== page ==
The Full Wiki

Alfred Rosenberg: Wikis


Note: Many of our articles have direct quotes from sources you can cite, within the Wikipedia article! This article doesn't yet, but we're working on it! See more info or our list of citable articles.


From Wikipedia, the free encyclopedia

Alfred Rosenberg

About this sound Dr. Alfred Rosenberg Ph.D (12 January 1893 – 16 October 1946) was an early and intellectually influential member of the Nazi Party. Rosenberg was first introduced to Adolf Hitler by Dietrich Eckart; he later held several important posts in the Nazi government. He is considered one of the main authors of key Nazi ideological creeds, including its racial theory, persecution of the Jews, Lebensraum, abrogation of the Treaty of Versailles, and opposition to "degenerate" modern art. He is also known for his rejection of Christianity,[1] having played an important role in the development of Positive Christianity, which he intended to be transitional to a new Nazi faith.[2] At Nuremberg he was tried, sentenced to death and executed by hanging as a war criminal.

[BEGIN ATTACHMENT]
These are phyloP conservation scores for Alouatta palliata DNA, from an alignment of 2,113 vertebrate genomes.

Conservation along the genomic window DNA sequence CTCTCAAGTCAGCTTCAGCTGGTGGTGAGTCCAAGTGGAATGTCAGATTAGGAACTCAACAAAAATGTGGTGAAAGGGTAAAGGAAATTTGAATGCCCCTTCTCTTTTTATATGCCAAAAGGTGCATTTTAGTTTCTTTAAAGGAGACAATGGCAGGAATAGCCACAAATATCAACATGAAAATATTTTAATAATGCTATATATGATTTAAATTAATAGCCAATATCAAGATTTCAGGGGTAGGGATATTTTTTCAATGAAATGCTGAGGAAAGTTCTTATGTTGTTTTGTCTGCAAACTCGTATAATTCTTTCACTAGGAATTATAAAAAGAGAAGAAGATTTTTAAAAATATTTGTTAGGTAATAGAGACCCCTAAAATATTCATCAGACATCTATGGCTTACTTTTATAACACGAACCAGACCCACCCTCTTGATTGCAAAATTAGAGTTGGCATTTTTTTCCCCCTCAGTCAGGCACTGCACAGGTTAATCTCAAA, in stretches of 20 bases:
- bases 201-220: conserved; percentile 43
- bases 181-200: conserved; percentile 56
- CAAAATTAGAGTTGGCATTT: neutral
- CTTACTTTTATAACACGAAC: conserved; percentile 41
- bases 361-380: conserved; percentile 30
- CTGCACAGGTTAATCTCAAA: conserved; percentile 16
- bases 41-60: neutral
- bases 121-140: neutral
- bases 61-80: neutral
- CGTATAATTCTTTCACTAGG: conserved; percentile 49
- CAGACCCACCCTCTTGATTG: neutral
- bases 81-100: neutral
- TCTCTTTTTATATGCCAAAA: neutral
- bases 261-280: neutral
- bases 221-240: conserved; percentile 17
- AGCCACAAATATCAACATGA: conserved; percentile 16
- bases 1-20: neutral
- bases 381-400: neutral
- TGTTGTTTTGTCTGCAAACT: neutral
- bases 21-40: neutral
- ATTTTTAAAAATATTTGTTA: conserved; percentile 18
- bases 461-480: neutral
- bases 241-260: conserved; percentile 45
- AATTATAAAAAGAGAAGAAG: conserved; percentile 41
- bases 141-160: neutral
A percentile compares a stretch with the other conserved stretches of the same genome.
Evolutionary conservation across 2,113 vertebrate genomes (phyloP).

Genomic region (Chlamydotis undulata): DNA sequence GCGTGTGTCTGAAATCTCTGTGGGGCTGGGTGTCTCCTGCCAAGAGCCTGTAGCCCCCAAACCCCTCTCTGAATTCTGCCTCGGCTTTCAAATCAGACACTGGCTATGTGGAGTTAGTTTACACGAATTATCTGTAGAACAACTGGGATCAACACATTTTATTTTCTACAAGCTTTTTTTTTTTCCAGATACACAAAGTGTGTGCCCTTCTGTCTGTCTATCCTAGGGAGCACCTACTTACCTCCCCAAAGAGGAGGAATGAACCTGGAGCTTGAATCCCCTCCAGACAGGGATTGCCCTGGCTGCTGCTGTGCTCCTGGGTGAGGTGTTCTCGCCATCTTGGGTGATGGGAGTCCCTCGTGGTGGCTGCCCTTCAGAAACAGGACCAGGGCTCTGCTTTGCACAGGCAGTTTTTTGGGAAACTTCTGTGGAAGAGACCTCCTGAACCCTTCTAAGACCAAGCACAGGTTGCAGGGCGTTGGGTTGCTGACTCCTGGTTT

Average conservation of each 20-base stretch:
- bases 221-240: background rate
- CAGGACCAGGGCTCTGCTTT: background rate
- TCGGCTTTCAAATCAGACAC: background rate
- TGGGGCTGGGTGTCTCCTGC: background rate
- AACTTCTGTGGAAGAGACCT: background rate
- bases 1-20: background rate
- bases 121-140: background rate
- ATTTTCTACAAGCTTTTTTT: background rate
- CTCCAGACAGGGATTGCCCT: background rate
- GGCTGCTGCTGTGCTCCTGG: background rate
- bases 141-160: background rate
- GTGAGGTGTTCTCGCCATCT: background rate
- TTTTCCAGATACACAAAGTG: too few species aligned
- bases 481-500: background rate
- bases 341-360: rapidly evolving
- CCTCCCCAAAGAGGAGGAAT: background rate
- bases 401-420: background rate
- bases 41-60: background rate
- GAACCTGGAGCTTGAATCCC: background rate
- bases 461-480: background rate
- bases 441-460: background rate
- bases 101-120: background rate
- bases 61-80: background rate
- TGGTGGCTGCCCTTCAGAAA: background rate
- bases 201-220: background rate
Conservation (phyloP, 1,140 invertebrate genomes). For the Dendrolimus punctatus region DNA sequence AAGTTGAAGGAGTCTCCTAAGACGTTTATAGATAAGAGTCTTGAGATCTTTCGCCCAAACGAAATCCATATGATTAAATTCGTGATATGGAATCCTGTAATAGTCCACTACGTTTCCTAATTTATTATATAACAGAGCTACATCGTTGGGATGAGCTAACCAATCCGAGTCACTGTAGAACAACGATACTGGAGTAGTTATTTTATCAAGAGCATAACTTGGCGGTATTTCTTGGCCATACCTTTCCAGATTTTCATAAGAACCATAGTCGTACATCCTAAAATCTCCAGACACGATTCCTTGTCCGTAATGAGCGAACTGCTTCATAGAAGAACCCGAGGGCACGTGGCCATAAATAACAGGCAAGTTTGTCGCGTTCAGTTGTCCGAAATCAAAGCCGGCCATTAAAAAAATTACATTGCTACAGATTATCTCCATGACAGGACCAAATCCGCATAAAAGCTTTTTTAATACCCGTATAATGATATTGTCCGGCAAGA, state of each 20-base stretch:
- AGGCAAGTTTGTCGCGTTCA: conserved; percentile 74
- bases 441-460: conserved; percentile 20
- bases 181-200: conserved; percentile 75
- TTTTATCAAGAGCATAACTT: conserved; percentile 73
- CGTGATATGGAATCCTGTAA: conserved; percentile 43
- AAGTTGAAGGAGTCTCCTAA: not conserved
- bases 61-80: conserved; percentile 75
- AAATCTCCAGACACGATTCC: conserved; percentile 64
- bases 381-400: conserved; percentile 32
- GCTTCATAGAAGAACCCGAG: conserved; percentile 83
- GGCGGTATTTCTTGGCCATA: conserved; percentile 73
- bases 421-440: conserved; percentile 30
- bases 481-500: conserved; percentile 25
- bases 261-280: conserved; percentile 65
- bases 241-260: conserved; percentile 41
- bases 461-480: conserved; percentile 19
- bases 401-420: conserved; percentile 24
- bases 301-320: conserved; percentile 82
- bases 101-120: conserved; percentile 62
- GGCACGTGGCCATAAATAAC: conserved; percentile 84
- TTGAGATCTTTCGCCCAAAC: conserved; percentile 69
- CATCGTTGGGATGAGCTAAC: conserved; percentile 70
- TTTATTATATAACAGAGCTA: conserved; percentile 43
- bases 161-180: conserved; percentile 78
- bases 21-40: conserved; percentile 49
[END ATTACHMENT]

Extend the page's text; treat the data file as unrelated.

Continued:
Early career

Alfred Rosenberg around 1935

Rosenberg was born in Reval (today's Tallinn, in Estonia, then part of the Russian Empire) to a family of Baltic Germans. It was claimed in the 1930s by Tallinn archivist J. Rajandi that his family had Estonian origins.[3] His father was a wealthy merchant from Latvia, his mother from Estonia. Rosenberg studied architecture at the Riga Polytechnical Institute and engineering at Moscow Highest Technical School,[4] completing his Ph.D. studies in 1917. During the Russian Revolution of 1917, he supported the counter-revolutionaries and, following their failure, Rosenberg emigrated to Germany in 1918 along with Max Scheubner-Richter who was something of a mentor to Rosenberg and his ideology. He arrived in Munich and contributed to Dietrich Eckart's publication, the Völkischer Beobachter (People's Observer). By this time, he was both an anti-Semite, influenced by Houston Stewart Chamberlain's book The Foundations of the Nineteenth Century (one of the key proto-Nazi books of racial theory) and an anti-bolshevist as a result of his family's exile.[5]

Rosenberg was one of the earliest members of the German Workers Party (later the National Socialist German Workers Party, better known as the Nazi Party), joining in January 1919; Adolf Hitler did not join until October 1919. Rosenberg had also been a member of the Thule Society, with Eckart. Rosenberg became editor of the Völkischer Beobachter, the Nazi party newspaper, in 1921.